Be careful when blowing out the passages, because there are sometimes small rubber type seats in the bottom of some of the passages.
Keep in mind that the float (if you have one) for the carburetor must be level when you go to reassemble the carburetor or follow the instructions you get with the carburetor kit, or you could also ask the parts man that you get your kit from.
When you clean your carburetor and remove the jet screws, you will first need to lightly seat the jet screws.
But before you lightly seat the jet screws count the number of turns it takes to seat the jet screws from their original position.
Be sure to mark the turns down on a piece of paper.
That way when you put the jets back in, you know to lightly seat them first and then turn them back out to their original position before you started.
Once you have your carburetor cleaned/rebuilt that should solve your problem.
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Posted on Apr 23, 2013
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Posted on Jan 02, 2017
SOURCE: Problem mowing my lawn.
I had the same problem and I already found those recommended solutions\ causes on the web:
1. The motor isn't on full throttle.
2. The blade is upside down.
3. The grass is too high when cutting it.
4. Overlap your cuts.
It helped my problem/ I hope it will help yours too!
Posted on Sep 01, 2008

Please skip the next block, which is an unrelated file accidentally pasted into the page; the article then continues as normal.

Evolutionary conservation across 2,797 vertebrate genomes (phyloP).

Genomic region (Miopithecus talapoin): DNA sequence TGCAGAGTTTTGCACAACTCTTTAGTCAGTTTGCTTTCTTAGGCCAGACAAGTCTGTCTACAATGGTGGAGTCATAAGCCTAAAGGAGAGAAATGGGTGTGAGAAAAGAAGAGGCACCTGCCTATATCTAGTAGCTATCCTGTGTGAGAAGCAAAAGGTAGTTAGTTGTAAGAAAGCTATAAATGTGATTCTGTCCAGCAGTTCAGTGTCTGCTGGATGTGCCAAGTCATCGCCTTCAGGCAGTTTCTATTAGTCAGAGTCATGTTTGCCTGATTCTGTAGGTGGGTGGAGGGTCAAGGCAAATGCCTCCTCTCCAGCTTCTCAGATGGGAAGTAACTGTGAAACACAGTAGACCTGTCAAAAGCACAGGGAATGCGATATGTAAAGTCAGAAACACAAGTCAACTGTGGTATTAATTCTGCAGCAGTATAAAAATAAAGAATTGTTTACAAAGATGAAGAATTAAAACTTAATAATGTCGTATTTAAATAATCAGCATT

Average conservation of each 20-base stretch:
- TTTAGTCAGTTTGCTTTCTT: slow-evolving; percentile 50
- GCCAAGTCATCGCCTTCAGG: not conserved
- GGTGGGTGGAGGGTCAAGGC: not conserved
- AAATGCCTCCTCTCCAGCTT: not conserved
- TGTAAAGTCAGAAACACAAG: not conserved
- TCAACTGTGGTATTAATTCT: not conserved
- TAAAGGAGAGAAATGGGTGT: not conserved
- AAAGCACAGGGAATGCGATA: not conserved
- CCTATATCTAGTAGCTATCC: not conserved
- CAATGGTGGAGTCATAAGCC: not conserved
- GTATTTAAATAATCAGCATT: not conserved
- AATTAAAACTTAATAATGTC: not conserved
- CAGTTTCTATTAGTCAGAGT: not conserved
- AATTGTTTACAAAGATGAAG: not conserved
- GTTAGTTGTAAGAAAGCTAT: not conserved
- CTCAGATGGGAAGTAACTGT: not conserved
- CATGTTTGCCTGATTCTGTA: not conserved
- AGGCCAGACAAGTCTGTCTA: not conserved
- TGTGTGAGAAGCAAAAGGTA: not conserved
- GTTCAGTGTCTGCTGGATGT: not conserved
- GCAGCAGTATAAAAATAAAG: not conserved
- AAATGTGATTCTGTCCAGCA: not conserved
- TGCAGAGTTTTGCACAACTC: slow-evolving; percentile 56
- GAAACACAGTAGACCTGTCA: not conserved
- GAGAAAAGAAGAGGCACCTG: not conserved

SOURCE: lawn mower won't start
Carb is most likely gummed up and will need cleaning. Anytime a gas motor is store through a season, you should use a product called "stabil" in the gas to prevent gumming up. Also check that there is a strong spark coming from coil. To do this, remove spark plug, hook it up to the coil and set it on motor block and pull it over. You should see a strong spark. If you don't see the spark, then either the coil is faulty or the magnet from coil to flywheel is not getting good contact.
Posted on Jul 03, 2009
Yes... most have oil sensors which shut them down bwfroe damage is done...and if not what can it hurt now???
Put oil in it and try it..
Posted on Aug 04, 2011
Make sure you have installed the blade on the right way, if it is installed upside down then it will "beat" the grass instead of cutting it and make a terrible cut, also make sure the blade is good and sharp.
The rough running may be due to trash in your carburetor, I would advise to clean your carburetor and also check you fuel tank for trash, water,etc. if there is any trash,water,etc in there then you need to also clean the fuel tank.
Do one more thing and check/clean/replace your fuel filter if you have one.
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Posted on Aug 18, 2011
If it has been stood with the same fuel in it for any lenght of time, then the fuel will go bad, drain the fuel and re fill with fresh fuel, if there is a bowl drain on the carb slacken this and drain the bowl, now try again, if it does not sort itself out after a lenght of running then will need to remove the carb float bowl and blow an air line through the jets.
Posted on Mar 01, 2012